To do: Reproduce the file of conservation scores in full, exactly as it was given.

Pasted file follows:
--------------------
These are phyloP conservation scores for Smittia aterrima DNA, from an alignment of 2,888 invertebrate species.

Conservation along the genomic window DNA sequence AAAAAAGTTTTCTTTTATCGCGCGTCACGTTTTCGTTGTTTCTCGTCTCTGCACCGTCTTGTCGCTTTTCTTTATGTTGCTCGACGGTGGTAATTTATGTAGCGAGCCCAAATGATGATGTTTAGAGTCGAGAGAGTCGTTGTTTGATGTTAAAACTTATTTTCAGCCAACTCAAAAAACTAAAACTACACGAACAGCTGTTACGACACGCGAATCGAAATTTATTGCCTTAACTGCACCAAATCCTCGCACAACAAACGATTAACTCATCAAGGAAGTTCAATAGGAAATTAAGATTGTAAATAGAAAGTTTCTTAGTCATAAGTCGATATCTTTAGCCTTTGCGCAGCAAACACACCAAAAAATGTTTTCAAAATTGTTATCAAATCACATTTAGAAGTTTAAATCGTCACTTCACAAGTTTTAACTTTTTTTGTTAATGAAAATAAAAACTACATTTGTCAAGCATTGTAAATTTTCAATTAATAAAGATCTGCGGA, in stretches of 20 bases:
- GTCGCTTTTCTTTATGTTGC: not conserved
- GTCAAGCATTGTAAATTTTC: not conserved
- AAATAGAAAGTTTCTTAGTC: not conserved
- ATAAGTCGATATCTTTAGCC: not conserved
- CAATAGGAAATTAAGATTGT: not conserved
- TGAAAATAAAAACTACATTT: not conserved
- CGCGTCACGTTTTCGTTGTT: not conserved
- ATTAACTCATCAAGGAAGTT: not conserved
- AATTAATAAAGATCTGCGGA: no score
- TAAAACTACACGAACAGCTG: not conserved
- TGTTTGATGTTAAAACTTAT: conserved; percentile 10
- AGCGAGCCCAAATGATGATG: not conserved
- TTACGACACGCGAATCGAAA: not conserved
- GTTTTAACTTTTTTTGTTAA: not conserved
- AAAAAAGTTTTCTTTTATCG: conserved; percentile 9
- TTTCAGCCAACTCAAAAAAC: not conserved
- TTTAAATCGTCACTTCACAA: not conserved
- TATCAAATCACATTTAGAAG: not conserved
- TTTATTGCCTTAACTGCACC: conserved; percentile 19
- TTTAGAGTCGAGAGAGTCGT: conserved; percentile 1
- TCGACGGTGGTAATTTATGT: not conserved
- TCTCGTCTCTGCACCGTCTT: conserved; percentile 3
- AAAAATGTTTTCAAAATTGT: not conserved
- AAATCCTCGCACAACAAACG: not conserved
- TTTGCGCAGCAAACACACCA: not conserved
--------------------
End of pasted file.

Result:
These are phyloP conservation scores for Smittia aterrima DNA, from an alignment of 2,888 invertebrate species.

Conservation along the genomic window DNA sequence AAAAAAGTTTTCTTTTATCGCGCGTCACGTTTTCGTTGTTTCTCGTCTCTGCACCGTCTTGTCGCTTTTCTTTATGTTGCTCGACGGTGGTAATTTATGTAGCGAGCCCAAATGATGATGTTTAGAGTCGAGAGAGTCGTTGTTTGATGTTAAAACTTATTTTCAGCCAACTCAAAAAACTAAAACTACACGAACAGCTGTTACGACACGCGAATCGAAATTTATTGCCTTAACTGCACCAAATCCTCGCACAACAAACGATTAACTCATCAAGGAAGTTCAATAGGAAATTAAGATTGTAAATAGAAAGTTTCTTAGTCATAAGTCGATATCTTTAGCCTTTGCGCAGCAAACACACCAAAAAATGTTTTCAAAATTGTTATCAAATCACATTTAGAAGTTTAAATCGTCACTTCACAAGTTTTAACTTTTTTTGTTAATGAAAATAAAAACTACATTTGTCAAGCATTGTAAATTTTCAATTAATAAAGATCTGCGGA, in stretches of 20 bases:
- GTCGCTTTTCTTTATGTTGC: not conserved
- GTCAAGCATTGTAAATTTTC: not conserved
- AAATAGAAAGTTTCTTAGTC: not conserved
- ATAAGTCGATATCTTTAGCC: not conserved
- CAATAGGAAATTAAGATTGT: not conserved
- TGAAAATAAAAACTACATTT: not conserved
- CGCGTCACGTTTTCGTTGTT: not conserved
- ATTAACTCATCAAGGAAGTT: not conserved
- AATTAATAAAGATCTGCGGA: no score
- TAAAACTACACGAACAGCTG: not conserved
- TGTTTGATGTTAAAACTTAT: conserved; percentile 10
- AGCGAGCCCAAATGATGATG: not conserved
- TTACGACACGCGAATCGAAA: not conserved
- GTTTTAACTTTTTTTGTTAA: not conserved
- AAAAAAGTTTTCTTTTATCG: conserved; percentile 9
- TTTCAGCCAACTCAAAAAAC: not conserved
- TTTAAATCGTCACTTCACAA: not conserved
- TATCAAATCACATTTAGAAG: not conserved
- TTTATTGCCTTAACTGCACC: conserved; percentile 19
- TTTAGAGTCGAGAGAGTCGT: conserved; percentile 1
- TCGACGGTGGTAATTTATGT: not conserved
- TCTCGTCTCTGCACCGTCTT: conserved; percentile 3
- AAAAATGTTTTCAAAATTGT: not conserved
- AAATCCTCGCACAACAAACG: not conserved
- TTTGCGCAGCAAACACACCA: not conserved